Kiini later brought two suits (no pun intended), one in the Central District of California against Victoria’s Secret, and one in the Sourthern District of New York against Neiman Marcus, both of which were claimed to have knocked off its distinctive designs. Both cases eventually settled.
The Kiini lawsuits highlight the importance of maintaining good records of media comments and exposure about the product and/or the design. For example, in June 2014, People magazine called the design “the hottest bikini this summer.” An archive of such comments can go a long way to convincing a court that a design has achieved “secondary meaning.”
Less successful was the trade dress suit brought by handbag company MZ Wallace. MZ Wallace sells a nylon handbag bearing a quilted design:
It claimed that this design was protected by trade dress rights, and brought suit in the Southern District of New York against a rival manufacturer that it claimed was marketing a knockoff. But a recent court decision after trial rejected this assertion, finding that MZ Wallace had failed to show that its design had achieved trademark status.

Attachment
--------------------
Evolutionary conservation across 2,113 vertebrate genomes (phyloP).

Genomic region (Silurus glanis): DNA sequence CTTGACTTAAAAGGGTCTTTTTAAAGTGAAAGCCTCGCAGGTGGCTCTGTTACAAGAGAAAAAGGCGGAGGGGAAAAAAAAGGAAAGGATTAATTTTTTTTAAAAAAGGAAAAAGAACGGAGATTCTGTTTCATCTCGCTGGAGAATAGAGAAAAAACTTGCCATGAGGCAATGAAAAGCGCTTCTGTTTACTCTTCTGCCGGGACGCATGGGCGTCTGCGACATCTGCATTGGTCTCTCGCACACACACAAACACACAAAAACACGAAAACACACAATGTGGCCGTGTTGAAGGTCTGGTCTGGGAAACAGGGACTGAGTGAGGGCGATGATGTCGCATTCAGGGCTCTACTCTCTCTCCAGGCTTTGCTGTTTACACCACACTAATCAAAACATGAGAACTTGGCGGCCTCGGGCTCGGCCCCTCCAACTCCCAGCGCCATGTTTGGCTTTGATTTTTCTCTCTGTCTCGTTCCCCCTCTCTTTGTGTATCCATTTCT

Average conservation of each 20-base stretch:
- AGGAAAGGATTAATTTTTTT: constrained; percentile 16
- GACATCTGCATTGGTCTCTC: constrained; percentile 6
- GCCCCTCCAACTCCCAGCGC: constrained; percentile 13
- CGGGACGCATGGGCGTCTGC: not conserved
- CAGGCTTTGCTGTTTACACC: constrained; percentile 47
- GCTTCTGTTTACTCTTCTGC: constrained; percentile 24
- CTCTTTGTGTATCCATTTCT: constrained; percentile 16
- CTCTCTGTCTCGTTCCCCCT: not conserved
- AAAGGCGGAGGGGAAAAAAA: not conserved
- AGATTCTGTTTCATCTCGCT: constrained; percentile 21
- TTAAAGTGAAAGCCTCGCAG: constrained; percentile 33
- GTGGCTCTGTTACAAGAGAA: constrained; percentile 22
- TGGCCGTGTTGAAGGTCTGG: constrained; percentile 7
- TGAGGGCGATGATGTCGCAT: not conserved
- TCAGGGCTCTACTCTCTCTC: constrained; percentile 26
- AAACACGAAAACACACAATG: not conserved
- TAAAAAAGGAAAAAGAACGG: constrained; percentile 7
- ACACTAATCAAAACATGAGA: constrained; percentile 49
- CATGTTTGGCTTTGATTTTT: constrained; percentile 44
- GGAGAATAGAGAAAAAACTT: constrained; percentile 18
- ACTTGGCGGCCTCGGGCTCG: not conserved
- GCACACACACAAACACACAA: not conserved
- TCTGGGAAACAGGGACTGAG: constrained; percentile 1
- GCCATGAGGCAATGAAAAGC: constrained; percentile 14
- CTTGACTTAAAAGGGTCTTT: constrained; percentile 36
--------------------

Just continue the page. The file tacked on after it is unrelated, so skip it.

The court’s decision highlighted three deficiencies:
Survey Evidence – MZ Wallace failed to conduct a consumer survey, the most powerful evidence of public association of a design with one company. The defendant introduced its own survey, and the results were devastating. The survey canvassed 200 women who were in the market for similarly priced bags – and only 11% identified the design as emanating from a single source. And, half of those incorrectly identified the source as Vera Wang! Only two survey respondents – 1% – identified the bags as an MZ Wallace bag.
MZ Wallace would have been well advised to conduct its own survey prior to bringing suit, at least a “pilot” survey (one run on a smaller number of respondents) to test the waters and try to ascertain the level of public recognition of its design. Many surveys today are conducted on-line, which allows them to be run more cheaply and reach a wider audience. (The defendant’s survey in the MZ Wallace case was conducted on-line.)
Third Party Uses – The court also noted that, apart from the defendant, there were many third parties who used a quilted design. MZ Wallace had sent cease-and-desist letters to some of these parties, and had partial success in maintaining exclusivity. But there still remained many competitive bags (at various price points) on the market with similar designs.